If you cannot afford veterinary care for a dog, don’t get one. Preventive and consistent care is less expensive in the long run.
Choosing a Vet
Choose a vet whom you are comfortable with and who will answer your questions.
Check out the office:
- Do animals seem just frightened, or are they also out of control?
- Is it bedlam, or reasonable for the number of different animals there?
- Do you have local recommendations from friends?
- Does the vet specialize in small animals as opposed to, say, livestock?
Try to get word-of-mouth recommendations. Asking other clients isn’t always effective because they may not have had any unusual or challenging health problems with their pets, and vets that can be OK for routine stuff often are less impressive with unusual stuff.
Call vets in your area and ask the vet techs, not the vets themselves, whom they would recommend other than their own current employer. Another good source is groomers, because they tend to hear a lot of stories from their clients.
If you find the recommended vet is very expensive, she probably owns the practice. Try one of the associates. They tend not to run up the bills so much, and a good vet will usually hire good associates as well.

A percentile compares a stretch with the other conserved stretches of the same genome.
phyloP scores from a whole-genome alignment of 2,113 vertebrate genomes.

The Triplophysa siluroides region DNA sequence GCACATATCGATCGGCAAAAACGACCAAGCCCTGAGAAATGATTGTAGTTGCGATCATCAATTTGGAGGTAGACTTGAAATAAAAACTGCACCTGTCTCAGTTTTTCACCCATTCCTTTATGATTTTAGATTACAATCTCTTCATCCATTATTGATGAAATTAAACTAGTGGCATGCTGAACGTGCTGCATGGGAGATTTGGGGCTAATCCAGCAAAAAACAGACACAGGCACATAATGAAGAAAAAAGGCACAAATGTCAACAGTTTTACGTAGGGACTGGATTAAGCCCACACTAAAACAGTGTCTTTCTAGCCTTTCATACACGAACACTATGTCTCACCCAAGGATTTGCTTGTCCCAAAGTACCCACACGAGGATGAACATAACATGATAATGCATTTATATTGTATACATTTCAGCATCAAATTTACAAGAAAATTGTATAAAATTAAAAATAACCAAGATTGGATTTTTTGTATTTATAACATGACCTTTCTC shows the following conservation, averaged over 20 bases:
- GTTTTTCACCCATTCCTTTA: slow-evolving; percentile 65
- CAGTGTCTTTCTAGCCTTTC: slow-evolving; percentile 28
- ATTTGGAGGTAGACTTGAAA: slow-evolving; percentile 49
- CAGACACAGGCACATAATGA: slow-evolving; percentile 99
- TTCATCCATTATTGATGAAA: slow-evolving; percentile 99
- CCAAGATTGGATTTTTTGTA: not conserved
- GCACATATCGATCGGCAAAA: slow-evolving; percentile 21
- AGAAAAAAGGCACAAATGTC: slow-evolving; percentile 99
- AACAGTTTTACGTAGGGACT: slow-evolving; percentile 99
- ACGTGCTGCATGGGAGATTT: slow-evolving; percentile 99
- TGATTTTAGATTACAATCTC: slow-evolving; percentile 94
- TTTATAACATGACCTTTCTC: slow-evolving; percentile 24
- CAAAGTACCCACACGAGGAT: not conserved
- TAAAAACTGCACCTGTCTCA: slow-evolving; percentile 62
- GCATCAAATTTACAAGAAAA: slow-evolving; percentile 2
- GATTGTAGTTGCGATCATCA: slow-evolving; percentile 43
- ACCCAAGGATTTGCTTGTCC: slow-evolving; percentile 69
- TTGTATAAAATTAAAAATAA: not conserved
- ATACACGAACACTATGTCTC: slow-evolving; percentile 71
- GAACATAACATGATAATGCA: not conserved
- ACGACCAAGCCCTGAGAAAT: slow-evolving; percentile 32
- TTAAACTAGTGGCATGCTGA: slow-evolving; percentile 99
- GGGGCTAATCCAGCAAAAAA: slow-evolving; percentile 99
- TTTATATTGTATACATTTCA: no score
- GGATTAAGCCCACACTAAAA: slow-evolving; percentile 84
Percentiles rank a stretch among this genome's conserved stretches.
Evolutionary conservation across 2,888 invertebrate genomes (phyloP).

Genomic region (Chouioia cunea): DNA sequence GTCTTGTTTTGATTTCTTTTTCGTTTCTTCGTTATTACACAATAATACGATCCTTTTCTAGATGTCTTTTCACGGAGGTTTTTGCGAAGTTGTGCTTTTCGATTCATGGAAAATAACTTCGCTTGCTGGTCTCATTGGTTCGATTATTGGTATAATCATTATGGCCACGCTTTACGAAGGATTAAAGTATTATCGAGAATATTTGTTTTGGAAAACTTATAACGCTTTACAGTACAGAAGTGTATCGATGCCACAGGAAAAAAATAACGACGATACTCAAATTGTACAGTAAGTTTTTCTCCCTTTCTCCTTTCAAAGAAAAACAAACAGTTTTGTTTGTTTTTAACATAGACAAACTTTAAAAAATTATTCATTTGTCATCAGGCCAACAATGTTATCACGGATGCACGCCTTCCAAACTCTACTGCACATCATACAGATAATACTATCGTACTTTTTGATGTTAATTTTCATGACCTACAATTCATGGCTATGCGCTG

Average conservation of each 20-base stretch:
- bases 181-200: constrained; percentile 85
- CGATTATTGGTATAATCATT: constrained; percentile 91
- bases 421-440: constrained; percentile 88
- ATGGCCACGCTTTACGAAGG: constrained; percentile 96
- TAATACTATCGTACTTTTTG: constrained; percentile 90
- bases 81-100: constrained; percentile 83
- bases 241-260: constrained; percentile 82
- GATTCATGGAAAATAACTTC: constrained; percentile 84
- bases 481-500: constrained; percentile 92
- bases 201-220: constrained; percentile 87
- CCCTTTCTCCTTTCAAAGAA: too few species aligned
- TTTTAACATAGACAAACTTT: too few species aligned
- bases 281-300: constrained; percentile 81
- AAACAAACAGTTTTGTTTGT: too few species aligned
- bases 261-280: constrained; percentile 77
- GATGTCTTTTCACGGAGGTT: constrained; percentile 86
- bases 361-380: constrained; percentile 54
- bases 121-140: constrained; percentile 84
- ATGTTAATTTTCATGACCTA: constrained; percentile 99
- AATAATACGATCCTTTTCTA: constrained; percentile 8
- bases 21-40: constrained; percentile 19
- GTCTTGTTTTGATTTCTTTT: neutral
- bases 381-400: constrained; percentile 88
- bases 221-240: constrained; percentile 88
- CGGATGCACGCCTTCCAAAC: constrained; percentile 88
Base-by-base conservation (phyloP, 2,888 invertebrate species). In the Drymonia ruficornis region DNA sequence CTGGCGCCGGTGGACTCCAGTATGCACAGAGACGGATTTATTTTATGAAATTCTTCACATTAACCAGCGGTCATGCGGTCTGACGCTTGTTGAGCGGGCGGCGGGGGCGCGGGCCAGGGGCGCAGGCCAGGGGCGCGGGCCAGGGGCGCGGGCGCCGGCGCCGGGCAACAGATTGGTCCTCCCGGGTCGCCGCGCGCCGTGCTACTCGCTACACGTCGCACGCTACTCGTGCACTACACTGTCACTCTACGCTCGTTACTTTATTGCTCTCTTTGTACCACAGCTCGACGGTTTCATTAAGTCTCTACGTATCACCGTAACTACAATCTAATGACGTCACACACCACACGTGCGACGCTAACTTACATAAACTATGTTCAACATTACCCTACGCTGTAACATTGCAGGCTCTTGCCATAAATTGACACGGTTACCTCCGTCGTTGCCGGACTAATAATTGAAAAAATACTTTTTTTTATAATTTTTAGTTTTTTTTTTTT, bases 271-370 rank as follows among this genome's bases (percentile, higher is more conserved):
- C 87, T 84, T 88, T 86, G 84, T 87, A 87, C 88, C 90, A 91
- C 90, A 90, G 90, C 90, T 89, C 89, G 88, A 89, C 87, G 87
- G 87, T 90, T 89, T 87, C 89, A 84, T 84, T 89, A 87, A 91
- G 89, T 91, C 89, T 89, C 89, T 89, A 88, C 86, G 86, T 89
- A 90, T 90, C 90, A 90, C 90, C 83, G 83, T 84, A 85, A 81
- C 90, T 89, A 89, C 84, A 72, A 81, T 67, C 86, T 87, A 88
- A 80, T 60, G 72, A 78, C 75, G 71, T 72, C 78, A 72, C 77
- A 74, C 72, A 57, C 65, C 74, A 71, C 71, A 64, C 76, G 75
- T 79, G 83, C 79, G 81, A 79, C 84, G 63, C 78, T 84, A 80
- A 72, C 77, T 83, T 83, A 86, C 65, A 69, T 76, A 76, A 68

Look for a vet who is willing to refer you elsewhere if they don’t know the answers rather than saying something like “It must be an allergy,” etc.
Check that the vet is licensed by the American Veterinary Medical Association (AVMA). They do extensive and picky inspections of the facilities.
24-Hour Emergency Care
A good vet will either be associated with a 24-hour emergency care plan or be able to give you the number of a good place in your area.
Keep this number on your refrigerator, and check with your vet when you visit that it’s still up-to-date.
Any time you bring your dog to the vet, try to bring in a fresh fecal sample. Put a small, fingernail-sized sample into a plastic bag, or ask your vet for a supply of fecal samplers.
The vet cannot always get a fecal sample from the dog, and this saves you extra trips to return the sample and then bring the dog in if the tests are positive.
Collecting the sample:
- Try an ordinary sandwich bag and turn it inside out over your hand like a rubber glove.
- Then simply pick up the stool with your covered hand, turn the bag right-side out, enclosing the sample.
- Zip shut, or use a twist tie.
This is perfectly sanitary (and you can use the same procedure to clean up after your dog on walks).